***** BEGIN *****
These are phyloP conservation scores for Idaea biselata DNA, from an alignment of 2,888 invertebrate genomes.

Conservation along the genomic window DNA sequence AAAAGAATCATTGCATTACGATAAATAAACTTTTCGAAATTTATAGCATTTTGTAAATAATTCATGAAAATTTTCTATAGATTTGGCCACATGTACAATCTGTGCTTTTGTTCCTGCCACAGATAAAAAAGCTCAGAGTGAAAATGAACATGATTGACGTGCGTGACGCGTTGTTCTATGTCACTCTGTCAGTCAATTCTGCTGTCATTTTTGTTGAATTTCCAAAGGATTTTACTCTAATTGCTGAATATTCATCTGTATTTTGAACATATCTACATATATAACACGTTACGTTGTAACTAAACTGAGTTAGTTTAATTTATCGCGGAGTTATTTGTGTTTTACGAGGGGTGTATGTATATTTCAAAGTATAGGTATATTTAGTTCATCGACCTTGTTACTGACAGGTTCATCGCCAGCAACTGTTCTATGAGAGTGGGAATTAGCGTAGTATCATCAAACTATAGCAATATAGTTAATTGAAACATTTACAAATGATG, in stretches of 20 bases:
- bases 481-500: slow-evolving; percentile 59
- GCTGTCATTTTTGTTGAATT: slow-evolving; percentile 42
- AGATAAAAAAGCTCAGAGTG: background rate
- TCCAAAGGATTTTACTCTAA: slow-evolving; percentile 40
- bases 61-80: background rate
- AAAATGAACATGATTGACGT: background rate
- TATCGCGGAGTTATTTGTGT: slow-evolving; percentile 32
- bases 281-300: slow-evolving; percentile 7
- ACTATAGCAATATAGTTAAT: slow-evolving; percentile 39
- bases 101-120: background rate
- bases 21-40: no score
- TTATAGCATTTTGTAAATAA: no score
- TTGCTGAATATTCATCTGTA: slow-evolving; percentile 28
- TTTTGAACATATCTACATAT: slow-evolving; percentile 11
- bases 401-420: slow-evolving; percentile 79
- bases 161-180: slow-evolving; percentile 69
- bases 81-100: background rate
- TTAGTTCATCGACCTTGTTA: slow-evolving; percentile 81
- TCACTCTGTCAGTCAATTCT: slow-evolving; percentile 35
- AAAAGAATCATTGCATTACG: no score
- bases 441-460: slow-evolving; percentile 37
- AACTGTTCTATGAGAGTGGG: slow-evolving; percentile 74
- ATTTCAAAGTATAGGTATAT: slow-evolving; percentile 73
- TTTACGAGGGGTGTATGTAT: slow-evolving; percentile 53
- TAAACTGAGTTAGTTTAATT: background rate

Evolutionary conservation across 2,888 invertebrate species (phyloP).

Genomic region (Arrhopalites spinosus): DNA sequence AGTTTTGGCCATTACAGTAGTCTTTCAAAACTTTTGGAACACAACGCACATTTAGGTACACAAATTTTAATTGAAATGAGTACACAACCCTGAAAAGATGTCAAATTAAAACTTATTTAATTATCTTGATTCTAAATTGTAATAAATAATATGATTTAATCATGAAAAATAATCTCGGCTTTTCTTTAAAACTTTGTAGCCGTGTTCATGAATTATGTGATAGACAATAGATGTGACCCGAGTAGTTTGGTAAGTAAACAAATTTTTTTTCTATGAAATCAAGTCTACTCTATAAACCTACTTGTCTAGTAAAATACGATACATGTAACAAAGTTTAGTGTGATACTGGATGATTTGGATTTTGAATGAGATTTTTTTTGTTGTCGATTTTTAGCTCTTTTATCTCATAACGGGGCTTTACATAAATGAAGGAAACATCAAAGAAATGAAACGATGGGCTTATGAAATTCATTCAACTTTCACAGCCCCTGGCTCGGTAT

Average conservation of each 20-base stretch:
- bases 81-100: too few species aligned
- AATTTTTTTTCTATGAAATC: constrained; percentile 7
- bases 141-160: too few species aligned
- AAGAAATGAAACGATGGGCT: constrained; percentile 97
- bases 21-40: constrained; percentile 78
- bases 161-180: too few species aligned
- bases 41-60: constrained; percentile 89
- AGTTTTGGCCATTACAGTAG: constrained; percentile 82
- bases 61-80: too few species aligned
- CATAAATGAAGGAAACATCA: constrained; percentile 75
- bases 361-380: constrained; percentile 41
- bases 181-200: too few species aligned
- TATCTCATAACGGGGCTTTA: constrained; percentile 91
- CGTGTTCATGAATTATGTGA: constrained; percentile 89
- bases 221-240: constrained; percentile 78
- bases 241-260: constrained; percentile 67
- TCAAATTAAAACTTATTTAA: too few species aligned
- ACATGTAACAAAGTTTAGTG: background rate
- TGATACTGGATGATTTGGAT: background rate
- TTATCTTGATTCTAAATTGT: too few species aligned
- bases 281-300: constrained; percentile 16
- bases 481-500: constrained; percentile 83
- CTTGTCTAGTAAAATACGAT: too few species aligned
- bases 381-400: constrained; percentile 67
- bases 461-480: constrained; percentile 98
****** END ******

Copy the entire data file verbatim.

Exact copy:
These are phyloP conservation scores for Idaea biselata DNA, from an alignment of 2,888 invertebrate genomes.

Conservation along the genomic window DNA sequence AAAAGAATCATTGCATTACGATAAATAAACTTTTCGAAATTTATAGCATTTTGTAAATAATTCATGAAAATTTTCTATAGATTTGGCCACATGTACAATCTGTGCTTTTGTTCCTGCCACAGATAAAAAAGCTCAGAGTGAAAATGAACATGATTGACGTGCGTGACGCGTTGTTCTATGTCACTCTGTCAGTCAATTCTGCTGTCATTTTTGTTGAATTTCCAAAGGATTTTACTCTAATTGCTGAATATTCATCTGTATTTTGAACATATCTACATATATAACACGTTACGTTGTAACTAAACTGAGTTAGTTTAATTTATCGCGGAGTTATTTGTGTTTTACGAGGGGTGTATGTATATTTCAAAGTATAGGTATATTTAGTTCATCGACCTTGTTACTGACAGGTTCATCGCCAGCAACTGTTCTATGAGAGTGGGAATTAGCGTAGTATCATCAAACTATAGCAATATAGTTAATTGAAACATTTACAAATGATG, in stretches of 20 bases:
- bases 481-500: slow-evolving; percentile 59
- GCTGTCATTTTTGTTGAATT: slow-evolving; percentile 42
- AGATAAAAAAGCTCAGAGTG: background rate
- TCCAAAGGATTTTACTCTAA: slow-evolving; percentile 40
- bases 61-80: background rate
- AAAATGAACATGATTGACGT: background rate
- TATCGCGGAGTTATTTGTGT: slow-evolving; percentile 32
- bases 281-300: slow-evolving; percentile 7
- ACTATAGCAATATAGTTAAT: slow-evolving; percentile 39
- bases 101-120: background rate
- bases 21-40: no score
- TTATAGCATTTTGTAAATAA: no score
- TTGCTGAATATTCATCTGTA: slow-evolving; percentile 28
- TTTTGAACATATCTACATAT: slow-evolving; percentile 11
- bases 401-420: slow-evolving; percentile 79
- bases 161-180: slow-evolving; percentile 69
- bases 81-100: background rate
- TTAGTTCATCGACCTTGTTA: slow-evolving; percentile 81
- TCACTCTGTCAGTCAATTCT: slow-evolving; percentile 35
- AAAAGAATCATTGCATTACG: no score
- bases 441-460: slow-evolving; percentile 37
- AACTGTTCTATGAGAGTGGG: slow-evolving; percentile 74
- ATTTCAAAGTATAGGTATAT: slow-evolving; percentile 73
- TTTACGAGGGGTGTATGTAT: slow-evolving; percentile 53
- TAAACTGAGTTAGTTTAATT: background rate

Evolutionary conservation across 2,888 invertebrate species (phyloP).

Genomic region (Arrhopalites spinosus): DNA sequence AGTTTTGGCCATTACAGTAGTCTTTCAAAACTTTTGGAACACAACGCACATTTAGGTACACAAATTTTAATTGAAATGAGTACACAACCCTGAAAAGATGTCAAATTAAAACTTATTTAATTATCTTGATTCTAAATTGTAATAAATAATATGATTTAATCATGAAAAATAATCTCGGCTTTTCTTTAAAACTTTGTAGCCGTGTTCATGAATTATGTGATAGACAATAGATGTGACCCGAGTAGTTTGGTAAGTAAACAAATTTTTTTTCTATGAAATCAAGTCTACTCTATAAACCTACTTGTCTAGTAAAATACGATACATGTAACAAAGTTTAGTGTGATACTGGATGATTTGGATTTTGAATGAGATTTTTTTTGTTGTCGATTTTTAGCTCTTTTATCTCATAACGGGGCTTTACATAAATGAAGGAAACATCAAAGAAATGAAACGATGGGCTTATGAAATTCATTCAACTTTCACAGCCCCTGGCTCGGTAT

Average conservation of each 20-base stretch:
- bases 81-100: too few species aligned
- AATTTTTTTTCTATGAAATC: constrained; percentile 7
- bases 141-160: too few species aligned
- AAGAAATGAAACGATGGGCT: constrained; percentile 97
- bases 21-40: constrained; percentile 78
- bases 161-180: too few species aligned
- bases 41-60: constrained; percentile 89
- AGTTTTGGCCATTACAGTAG: constrained; percentile 82
- bases 61-80: too few species aligned
- CATAAATGAAGGAAACATCA: constrained; percentile 75
- bases 361-380: constrained; percentile 41
- bases 181-200: too few species aligned
- TATCTCATAACGGGGCTTTA: constrained; percentile 91
- CGTGTTCATGAATTATGTGA: constrained; percentile 89
- bases 221-240: constrained; percentile 78
- bases 241-260: constrained; percentile 67
- TCAAATTAAAACTTATTTAA: too few species aligned
- ACATGTAACAAAGTTTAGTG: background rate
- TGATACTGGATGATTTGGAT: background rate
- TTATCTTGATTCTAAATTGT: too few species aligned
- bases 281-300: constrained; percentile 16
- bases 481-500: constrained; percentile 83
- CTTGTCTAGTAAAATACGAT: too few species aligned
- bases 381-400: constrained; percentile 67
- bases 461-480: constrained; percentile 98